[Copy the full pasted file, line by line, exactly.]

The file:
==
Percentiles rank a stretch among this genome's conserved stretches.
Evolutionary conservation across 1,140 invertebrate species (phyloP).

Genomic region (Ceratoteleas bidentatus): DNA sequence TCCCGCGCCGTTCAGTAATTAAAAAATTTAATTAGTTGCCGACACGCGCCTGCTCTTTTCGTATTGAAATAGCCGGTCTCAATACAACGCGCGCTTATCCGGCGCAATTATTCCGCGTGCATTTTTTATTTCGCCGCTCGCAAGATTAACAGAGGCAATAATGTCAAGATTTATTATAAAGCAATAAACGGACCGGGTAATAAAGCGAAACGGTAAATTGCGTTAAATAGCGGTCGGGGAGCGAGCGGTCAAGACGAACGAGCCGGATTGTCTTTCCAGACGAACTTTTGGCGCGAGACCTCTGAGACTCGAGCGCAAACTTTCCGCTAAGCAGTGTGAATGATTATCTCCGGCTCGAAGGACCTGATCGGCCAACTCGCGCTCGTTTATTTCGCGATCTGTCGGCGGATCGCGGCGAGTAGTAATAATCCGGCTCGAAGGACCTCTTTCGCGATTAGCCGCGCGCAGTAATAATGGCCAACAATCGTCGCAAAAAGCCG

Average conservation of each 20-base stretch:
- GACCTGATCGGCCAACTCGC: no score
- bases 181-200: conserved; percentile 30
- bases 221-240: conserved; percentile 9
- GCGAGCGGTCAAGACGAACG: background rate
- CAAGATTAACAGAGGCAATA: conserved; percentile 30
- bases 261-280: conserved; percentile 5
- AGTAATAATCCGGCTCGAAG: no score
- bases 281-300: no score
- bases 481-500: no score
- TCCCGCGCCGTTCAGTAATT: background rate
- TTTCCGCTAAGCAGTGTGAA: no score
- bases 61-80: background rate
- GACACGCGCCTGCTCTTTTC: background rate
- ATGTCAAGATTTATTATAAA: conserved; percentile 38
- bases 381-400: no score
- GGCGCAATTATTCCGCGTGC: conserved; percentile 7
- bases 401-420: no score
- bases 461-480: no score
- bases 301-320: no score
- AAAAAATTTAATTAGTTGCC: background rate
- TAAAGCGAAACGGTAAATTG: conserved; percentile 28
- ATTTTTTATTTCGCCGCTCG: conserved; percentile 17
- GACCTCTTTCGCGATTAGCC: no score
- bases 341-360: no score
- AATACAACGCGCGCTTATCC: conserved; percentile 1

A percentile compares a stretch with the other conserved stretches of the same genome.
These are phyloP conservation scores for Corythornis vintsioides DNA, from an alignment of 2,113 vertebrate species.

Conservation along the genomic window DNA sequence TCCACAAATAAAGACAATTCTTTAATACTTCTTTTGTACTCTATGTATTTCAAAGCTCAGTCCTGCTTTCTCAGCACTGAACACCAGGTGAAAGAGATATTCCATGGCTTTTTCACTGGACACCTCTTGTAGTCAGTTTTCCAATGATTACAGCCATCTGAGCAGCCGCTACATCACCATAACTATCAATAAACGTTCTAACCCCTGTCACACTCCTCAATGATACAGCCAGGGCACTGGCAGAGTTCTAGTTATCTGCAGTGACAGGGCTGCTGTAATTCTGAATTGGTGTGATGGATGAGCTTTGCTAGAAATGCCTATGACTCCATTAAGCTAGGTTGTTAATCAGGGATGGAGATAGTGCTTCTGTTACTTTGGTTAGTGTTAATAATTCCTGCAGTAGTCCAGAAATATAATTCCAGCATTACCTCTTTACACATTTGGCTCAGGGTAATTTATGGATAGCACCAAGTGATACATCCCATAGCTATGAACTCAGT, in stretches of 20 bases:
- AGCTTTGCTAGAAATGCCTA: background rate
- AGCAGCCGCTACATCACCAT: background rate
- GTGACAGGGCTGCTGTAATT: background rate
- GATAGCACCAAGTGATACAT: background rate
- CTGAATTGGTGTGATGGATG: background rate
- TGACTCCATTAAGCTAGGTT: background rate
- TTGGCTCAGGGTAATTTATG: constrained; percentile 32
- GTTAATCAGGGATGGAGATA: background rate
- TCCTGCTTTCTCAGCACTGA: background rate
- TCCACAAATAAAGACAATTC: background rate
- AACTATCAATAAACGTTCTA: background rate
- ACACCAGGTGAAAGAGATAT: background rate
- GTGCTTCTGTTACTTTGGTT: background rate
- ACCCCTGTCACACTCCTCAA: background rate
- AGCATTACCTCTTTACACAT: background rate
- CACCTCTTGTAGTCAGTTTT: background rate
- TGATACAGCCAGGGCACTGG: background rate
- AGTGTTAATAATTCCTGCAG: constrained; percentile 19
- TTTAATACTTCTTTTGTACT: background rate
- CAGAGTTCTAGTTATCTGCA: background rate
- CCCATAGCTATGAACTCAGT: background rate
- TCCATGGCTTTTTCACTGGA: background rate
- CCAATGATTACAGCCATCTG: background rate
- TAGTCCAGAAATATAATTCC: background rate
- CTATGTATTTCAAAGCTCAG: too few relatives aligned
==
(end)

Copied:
Percentiles rank a stretch among this genome's conserved stretches.
Evolutionary conservation across 1,140 invertebrate species (phyloP).

Genomic region (Ceratoteleas bidentatus): DNA sequence TCCCGCGCCGTTCAGTAATTAAAAAATTTAATTAGTTGCCGACACGCGCCTGCTCTTTTCGTATTGAAATAGCCGGTCTCAATACAACGCGCGCTTATCCGGCGCAATTATTCCGCGTGCATTTTTTATTTCGCCGCTCGCAAGATTAACAGAGGCAATAATGTCAAGATTTATTATAAAGCAATAAACGGACCGGGTAATAAAGCGAAACGGTAAATTGCGTTAAATAGCGGTCGGGGAGCGAGCGGTCAAGACGAACGAGCCGGATTGTCTTTCCAGACGAACTTTTGGCGCGAGACCTCTGAGACTCGAGCGCAAACTTTCCGCTAAGCAGTGTGAATGATTATCTCCGGCTCGAAGGACCTGATCGGCCAACTCGCGCTCGTTTATTTCGCGATCTGTCGGCGGATCGCGGCGAGTAGTAATAATCCGGCTCGAAGGACCTCTTTCGCGATTAGCCGCGCGCAGTAATAATGGCCAACAATCGTCGCAAAAAGCCG

Average conservation of each 20-base stretch:
- GACCTGATCGGCCAACTCGC: no score
- bases 181-200: conserved; percentile 30
- bases 221-240: conserved; percentile 9
- GCGAGCGGTCAAGACGAACG: background rate
- CAAGATTAACAGAGGCAATA: conserved; percentile 30
- bases 261-280: conserved; percentile 5
- AGTAATAATCCGGCTCGAAG: no score
- bases 281-300: no score
- bases 481-500: no score
- TCCCGCGCCGTTCAGTAATT: background rate
- TTTCCGCTAAGCAGTGTGAA: no score
- bases 61-80: background rate
- GACACGCGCCTGCTCTTTTC: background rate
- ATGTCAAGATTTATTATAAA: conserved; percentile 38
- bases 381-400: no score
- GGCGCAATTATTCCGCGTGC: conserved; percentile 7
- bases 401-420: no score
- bases 461-480: no score
- bases 301-320: no score
- AAAAAATTTAATTAGTTGCC: background rate
- TAAAGCGAAACGGTAAATTG: conserved; percentile 28
- ATTTTTTATTTCGCCGCTCG: conserved; percentile 17
- GACCTCTTTCGCGATTAGCC: no score
- bases 341-360: no score
- AATACAACGCGCGCTTATCC: conserved; percentile 1

A percentile compares a stretch with the other conserved stretches of the same genome.
These are phyloP conservation scores for Corythornis vintsioides DNA, from an alignment of 2,113 vertebrate species.

Conservation along the genomic window DNA sequence TCCACAAATAAAGACAATTCTTTAATACTTCTTTTGTACTCTATGTATTTCAAAGCTCAGTCCTGCTTTCTCAGCACTGAACACCAGGTGAAAGAGATATTCCATGGCTTTTTCACTGGACACCTCTTGTAGTCAGTTTTCCAATGATTACAGCCATCTGAGCAGCCGCTACATCACCATAACTATCAATAAACGTTCTAACCCCTGTCACACTCCTCAATGATACAGCCAGGGCACTGGCAGAGTTCTAGTTATCTGCAGTGACAGGGCTGCTGTAATTCTGAATTGGTGTGATGGATGAGCTTTGCTAGAAATGCCTATGACTCCATTAAGCTAGGTTGTTAATCAGGGATGGAGATAGTGCTTCTGTTACTTTGGTTAGTGTTAATAATTCCTGCAGTAGTCCAGAAATATAATTCCAGCATTACCTCTTTACACATTTGGCTCAGGGTAATTTATGGATAGCACCAAGTGATACATCCCATAGCTATGAACTCAGT, in stretches of 20 bases:
- AGCTTTGCTAGAAATGCCTA: background rate
- AGCAGCCGCTACATCACCAT: background rate
- GTGACAGGGCTGCTGTAATT: background rate
- GATAGCACCAAGTGATACAT: background rate
- CTGAATTGGTGTGATGGATG: background rate
- TGACTCCATTAAGCTAGGTT: background rate
- TTGGCTCAGGGTAATTTATG: constrained; percentile 32
- GTTAATCAGGGATGGAGATA: background rate
- TCCTGCTTTCTCAGCACTGA: background rate
- TCCACAAATAAAGACAATTC: background rate
- AACTATCAATAAACGTTCTA: background rate
- ACACCAGGTGAAAGAGATAT: background rate
- GTGCTTCTGTTACTTTGGTT: background rate
- ACCCCTGTCACACTCCTCAA: background rate
- AGCATTACCTCTTTACACAT: background rate
- CACCTCTTGTAGTCAGTTTT: background rate
- TGATACAGCCAGGGCACTGG: background rate
- AGTGTTAATAATTCCTGCAG: constrained; percentile 19
- TTTAATACTTCTTTTGTACT: background rate
- CAGAGTTCTAGTTATCTGCA: background rate
- CCCATAGCTATGAACTCAGT: background rate
- TCCATGGCTTTTTCACTGGA: background rate
- CCAATGATTACAGCCATCTG: background rate
- TAGTCCAGAAATATAATTCC: background rate
- CTATGTATTTCAAAGCTCAG: too few relatives aligned